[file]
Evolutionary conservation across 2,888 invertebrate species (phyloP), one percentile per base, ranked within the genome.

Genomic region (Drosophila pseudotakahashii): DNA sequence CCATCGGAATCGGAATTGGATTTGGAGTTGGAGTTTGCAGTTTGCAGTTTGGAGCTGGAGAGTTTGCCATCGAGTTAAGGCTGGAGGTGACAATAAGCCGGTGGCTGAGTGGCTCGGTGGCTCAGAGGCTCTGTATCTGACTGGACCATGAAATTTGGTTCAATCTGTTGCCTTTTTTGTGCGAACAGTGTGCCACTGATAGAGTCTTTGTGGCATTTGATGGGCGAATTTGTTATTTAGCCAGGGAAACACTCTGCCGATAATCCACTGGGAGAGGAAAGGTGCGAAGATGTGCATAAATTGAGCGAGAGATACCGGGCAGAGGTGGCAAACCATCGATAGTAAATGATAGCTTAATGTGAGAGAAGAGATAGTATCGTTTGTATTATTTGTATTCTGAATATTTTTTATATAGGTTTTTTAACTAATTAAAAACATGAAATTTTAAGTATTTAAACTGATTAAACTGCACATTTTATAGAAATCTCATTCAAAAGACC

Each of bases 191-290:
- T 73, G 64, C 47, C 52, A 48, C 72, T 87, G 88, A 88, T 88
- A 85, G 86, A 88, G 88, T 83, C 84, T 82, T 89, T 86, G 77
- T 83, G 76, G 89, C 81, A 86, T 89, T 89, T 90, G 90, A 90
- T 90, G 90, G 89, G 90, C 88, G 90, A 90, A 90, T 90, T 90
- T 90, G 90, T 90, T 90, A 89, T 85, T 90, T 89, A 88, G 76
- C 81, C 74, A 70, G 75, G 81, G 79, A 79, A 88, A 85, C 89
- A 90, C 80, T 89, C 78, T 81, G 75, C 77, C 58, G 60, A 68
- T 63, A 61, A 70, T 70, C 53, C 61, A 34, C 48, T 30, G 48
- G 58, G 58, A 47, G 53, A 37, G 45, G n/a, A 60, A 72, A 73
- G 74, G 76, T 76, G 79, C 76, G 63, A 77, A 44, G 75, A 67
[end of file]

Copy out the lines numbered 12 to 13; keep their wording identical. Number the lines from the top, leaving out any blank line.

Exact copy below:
- G 58, G 58, A 47, G 53, A 37, G 45, G n/a, A 60, A 72, A 73
- G 74, G 76, T 76, G 79, C 76, G 63, A 77, A 44, G 75, A 67